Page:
Medical Professor- “What would you do in the case of a person eating poisonous mushrooms?”
Student- “Recommend a change of diet.”
It was just another busy day when two Black Coats barged into the Swan Inn. One of them held Alden by the collar of his sweater. They pushed through the hordes of patrons until they reached the bar where Walter and Uncle Obel watched the whole scene unfold.
“So ye finally decided t’leave yer house, did ya Bagley,” growled the Black Coat when he approached him at the bar, drinking his ale. Walter hadn’t even noticed Mr. Bagley sitting there the whole time. He was threadbare, unshaven, wearing an old black broad hat and a matching coat. He pretended he didn’t hear and hunched his shoulders over his drink. He must have recognized the voice. He was no stranger to them. The Black Coats knew him by name.
Mr. Bagley was always getting in trouble with the Black Coats. One time he was walking in the dead of night, drunk, singing at the top of his lungs. Another time he got into a fight at a card game, because he lost all his money, accusing a player for diddling. He challenge the man to fisticuffs. The Black Coats were called in and towed him away to the stockade for the night.
“Oi have yer son here with me. Oi’ve tried knocking at yer home, but as always, no one answers. Oi knew I’d find ye here, so ye can stop fakin ye didn’t hear me,” the Black Coat said.
Mr. Bagley swiveled around to face the Black Coats. “Kaarl, what brings ye here?”
“Found yer son, wanderin in the cemetery. Oi’ve told him many times te stay out. It ain’t a playground,” the Black Coat said, as he pushed Alden toward his father.
“What ye have to say fer yer self?” Mr. Bagley turned to Alden.
“I wasn’t playing. I was just visiting grandfather,” Alden said innocently.
“Why do ye have to be doin that? Ye mother and Oi have told ye not to,” Mr. Bagley chastised Alden. “Can’t ye see yer botherin these gentlemen? If they told ye ta stay out, better stay out. Fer ye own safety, ain’t that right officer?”
“That is right. The cemetery is no place for a boy,” said the Black Coat.
“Listen to ‘em, boy. Next time ye get caught they will take ye to the stockade,” said Mr. Bagley. “Ain’t that right, officer?”
“Well, we won’t go that far,” said Kaarl. “It’s just best he don’t go there at night.”
“Don’t worry officer. Oi’ll take it from here,” Mr. Bagley grabbed Alden by the shoulder and tipped his hat to the Black Coats. Kaarl nodded and with a worry look on his face left with his partner.
“Why do ye have te draw attention like that from the Black Coats,” Mr. Bagley scolded Alden. “There is enough trouble goin on here fer ye te be meddling in the cemetery.”
“I’m sorry, father,” Alden said.
“Yeah, well head back home and don’t tell ye mother about it. Heaven knows she has te much on her mind,” Mr. Bagley said. “She’s already hasslin me. Don’t need any more of that. Go on, son, go home.”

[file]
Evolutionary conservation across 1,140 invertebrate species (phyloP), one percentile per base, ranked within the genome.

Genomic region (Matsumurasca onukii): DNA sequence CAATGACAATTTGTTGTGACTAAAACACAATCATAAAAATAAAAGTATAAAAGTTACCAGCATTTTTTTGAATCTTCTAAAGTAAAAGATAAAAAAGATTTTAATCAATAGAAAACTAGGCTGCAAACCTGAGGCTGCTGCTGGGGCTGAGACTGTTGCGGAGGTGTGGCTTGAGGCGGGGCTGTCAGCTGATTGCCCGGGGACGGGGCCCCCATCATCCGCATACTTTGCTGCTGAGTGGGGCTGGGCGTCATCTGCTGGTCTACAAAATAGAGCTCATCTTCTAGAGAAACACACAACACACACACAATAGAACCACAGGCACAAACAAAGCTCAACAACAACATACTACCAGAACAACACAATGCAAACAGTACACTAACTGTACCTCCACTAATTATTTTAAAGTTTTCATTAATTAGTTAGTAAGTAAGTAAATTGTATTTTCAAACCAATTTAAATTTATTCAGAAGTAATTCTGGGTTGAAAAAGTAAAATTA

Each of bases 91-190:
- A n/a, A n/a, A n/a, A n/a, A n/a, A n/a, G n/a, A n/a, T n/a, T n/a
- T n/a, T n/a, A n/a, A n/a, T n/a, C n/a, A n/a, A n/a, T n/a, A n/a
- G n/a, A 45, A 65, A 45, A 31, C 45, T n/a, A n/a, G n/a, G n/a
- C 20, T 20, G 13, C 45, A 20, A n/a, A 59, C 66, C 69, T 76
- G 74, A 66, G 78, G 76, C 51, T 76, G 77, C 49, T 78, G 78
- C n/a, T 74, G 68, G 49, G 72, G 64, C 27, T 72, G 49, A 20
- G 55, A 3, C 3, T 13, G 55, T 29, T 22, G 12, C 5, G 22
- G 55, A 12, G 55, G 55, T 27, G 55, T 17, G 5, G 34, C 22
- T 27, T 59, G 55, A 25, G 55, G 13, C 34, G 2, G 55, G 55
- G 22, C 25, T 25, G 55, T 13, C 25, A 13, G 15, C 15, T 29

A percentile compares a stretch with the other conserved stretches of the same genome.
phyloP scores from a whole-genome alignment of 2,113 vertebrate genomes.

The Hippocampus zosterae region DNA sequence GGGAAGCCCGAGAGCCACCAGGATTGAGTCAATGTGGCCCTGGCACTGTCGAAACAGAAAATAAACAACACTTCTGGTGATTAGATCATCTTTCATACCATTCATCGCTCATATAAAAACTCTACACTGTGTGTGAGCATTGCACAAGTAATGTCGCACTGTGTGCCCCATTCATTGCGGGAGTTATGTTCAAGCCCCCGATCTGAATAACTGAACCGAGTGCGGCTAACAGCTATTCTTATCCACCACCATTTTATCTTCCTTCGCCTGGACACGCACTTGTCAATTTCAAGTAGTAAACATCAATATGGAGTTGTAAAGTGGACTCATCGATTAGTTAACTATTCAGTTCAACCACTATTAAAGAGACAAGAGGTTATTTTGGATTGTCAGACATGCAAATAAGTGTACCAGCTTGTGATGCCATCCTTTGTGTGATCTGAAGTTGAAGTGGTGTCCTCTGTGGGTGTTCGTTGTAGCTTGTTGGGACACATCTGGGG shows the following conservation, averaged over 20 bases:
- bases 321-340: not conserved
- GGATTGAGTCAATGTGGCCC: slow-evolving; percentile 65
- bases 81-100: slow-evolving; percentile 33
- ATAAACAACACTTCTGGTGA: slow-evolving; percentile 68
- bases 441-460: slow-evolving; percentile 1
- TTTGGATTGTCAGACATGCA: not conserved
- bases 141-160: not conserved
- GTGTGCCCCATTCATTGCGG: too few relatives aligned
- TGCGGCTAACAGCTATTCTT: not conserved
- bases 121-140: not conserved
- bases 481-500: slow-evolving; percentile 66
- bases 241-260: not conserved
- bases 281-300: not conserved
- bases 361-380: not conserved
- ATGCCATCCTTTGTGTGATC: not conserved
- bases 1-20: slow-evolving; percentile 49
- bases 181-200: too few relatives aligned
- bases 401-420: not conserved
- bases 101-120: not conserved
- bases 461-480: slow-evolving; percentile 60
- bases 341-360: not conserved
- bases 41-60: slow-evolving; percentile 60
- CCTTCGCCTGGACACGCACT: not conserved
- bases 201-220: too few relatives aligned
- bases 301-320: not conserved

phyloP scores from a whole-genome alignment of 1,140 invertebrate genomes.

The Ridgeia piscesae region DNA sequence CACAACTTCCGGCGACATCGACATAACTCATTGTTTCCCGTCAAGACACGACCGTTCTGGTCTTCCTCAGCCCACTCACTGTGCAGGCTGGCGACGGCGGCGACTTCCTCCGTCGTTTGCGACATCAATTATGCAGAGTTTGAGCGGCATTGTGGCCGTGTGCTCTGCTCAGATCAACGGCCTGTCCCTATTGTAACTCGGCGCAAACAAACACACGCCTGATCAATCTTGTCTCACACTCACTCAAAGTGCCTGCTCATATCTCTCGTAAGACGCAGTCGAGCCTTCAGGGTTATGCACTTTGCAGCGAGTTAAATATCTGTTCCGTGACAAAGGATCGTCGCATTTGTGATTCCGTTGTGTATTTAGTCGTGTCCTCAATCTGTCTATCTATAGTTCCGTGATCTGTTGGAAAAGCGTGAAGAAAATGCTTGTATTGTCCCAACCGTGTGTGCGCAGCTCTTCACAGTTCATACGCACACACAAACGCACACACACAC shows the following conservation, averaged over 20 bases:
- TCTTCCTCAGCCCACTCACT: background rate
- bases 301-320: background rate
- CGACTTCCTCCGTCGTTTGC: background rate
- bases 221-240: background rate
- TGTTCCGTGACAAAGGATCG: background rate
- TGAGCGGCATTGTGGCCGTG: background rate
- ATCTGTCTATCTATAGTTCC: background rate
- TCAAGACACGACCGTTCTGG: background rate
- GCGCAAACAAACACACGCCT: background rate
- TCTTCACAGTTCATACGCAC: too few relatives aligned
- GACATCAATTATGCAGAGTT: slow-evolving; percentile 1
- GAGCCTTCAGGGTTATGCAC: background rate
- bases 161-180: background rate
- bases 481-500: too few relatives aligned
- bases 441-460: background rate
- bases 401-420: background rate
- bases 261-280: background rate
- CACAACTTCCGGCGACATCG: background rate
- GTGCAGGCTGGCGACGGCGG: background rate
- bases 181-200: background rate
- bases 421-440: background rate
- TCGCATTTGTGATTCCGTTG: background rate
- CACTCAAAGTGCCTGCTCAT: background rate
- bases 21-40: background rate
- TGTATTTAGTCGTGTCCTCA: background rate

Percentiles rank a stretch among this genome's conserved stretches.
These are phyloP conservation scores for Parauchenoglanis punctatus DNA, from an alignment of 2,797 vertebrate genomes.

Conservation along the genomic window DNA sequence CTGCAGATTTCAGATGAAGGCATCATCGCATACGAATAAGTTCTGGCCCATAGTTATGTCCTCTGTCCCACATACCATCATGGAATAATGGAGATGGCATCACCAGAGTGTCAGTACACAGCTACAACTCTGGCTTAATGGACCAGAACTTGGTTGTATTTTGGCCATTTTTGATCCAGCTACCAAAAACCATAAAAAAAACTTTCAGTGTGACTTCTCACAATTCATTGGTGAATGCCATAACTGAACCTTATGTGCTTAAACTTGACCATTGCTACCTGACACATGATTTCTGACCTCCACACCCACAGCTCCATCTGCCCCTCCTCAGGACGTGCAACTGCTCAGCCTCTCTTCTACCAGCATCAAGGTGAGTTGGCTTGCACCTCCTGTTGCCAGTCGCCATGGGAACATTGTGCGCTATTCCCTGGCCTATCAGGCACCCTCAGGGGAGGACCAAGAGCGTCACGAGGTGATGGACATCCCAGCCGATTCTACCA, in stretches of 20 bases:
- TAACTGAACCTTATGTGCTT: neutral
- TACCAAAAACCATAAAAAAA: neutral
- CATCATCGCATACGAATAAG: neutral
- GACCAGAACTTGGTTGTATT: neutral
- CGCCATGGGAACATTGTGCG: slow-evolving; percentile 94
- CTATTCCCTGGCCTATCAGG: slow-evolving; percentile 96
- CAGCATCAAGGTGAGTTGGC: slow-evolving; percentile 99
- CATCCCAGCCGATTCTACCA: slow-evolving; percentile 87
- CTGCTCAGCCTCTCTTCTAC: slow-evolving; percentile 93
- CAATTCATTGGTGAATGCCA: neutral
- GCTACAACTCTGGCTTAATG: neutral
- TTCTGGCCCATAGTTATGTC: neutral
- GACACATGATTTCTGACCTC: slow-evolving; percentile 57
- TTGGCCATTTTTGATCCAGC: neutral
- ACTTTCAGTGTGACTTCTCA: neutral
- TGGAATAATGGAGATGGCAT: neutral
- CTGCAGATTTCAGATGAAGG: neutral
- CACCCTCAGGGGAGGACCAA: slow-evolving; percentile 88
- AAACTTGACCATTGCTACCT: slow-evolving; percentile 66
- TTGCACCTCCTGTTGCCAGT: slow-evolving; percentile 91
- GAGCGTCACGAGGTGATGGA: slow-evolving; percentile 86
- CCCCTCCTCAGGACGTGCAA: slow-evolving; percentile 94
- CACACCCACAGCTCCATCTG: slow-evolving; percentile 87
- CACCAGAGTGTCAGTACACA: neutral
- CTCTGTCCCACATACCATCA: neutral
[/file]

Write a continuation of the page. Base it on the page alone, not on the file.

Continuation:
“Yes, father,” Alden was upset about the public admonition. Alden didn’t see Walter, standing in the doorway of the taproom that led to the back room. Alden left the taproom. Walter caught up with him in the streets. “Alden wait up,” shouted Walter.
Alden turns to face him.
“Alden, where have you been? Why are you going to the cemetery?”
“Can you meet me at the cemetery?” he was in haste. “We are not supposed to be out this late. I’ll tell you everything tomorrow, just meet me at the cemetery before seven.” He walked away in a hurry. Walter was confounded. Alden was acting furtive. It wasn’t the first time when he was up to something. He just hoped it wasn’t as dangerous as the crocotta was.
Two Black Coats approached Walter. “Ye shouldn’t be out this late at night, son,” said the Black Coat. “Do ye have a home to go to?”
“Yes-Yes, sir. I live at the Swan Inn,” said Walter.
“Ah, is Mr. Banny yer father?”
“No, sir. He is my Uncle.”
“Oi’ve known yer Uncle fer years. He is a good man, he is. Ye better go home, son. Don’t worry him further.”
“Yes, sir,” Walter obeyed and headed back to the Swan Inn. He would have to wait until tomorrow to get some answers from Alden.
The phenomenon’s had begun, Walter began to see the strange occurrences everyone talked about. The air had a funny static sensation. Things went floating about such as a bucket or a flower pot here and there. Signs were turned upside down, the animals had disappeared overnight and the clocks had ceased working, and even the horses and sheep were gone. The water from the hand pump was running sideways when someone began to pump it, as if it defied gravity. The birds were also gone and their absence made it more unhinged.
Walter, passed by a porch were a broom was sweeping by itself. When the wind blew, he could hear whispers. What astound him about the changes was the ghost rambling through the streets. Some folks were at times frighten of their sight or simply ignored their presence. Walter was astound with the phenomenon. He understood the reason outsiders came. It was a bizarre sight to witness, Walter wouldn’t have believed it if he hadn’t seen it.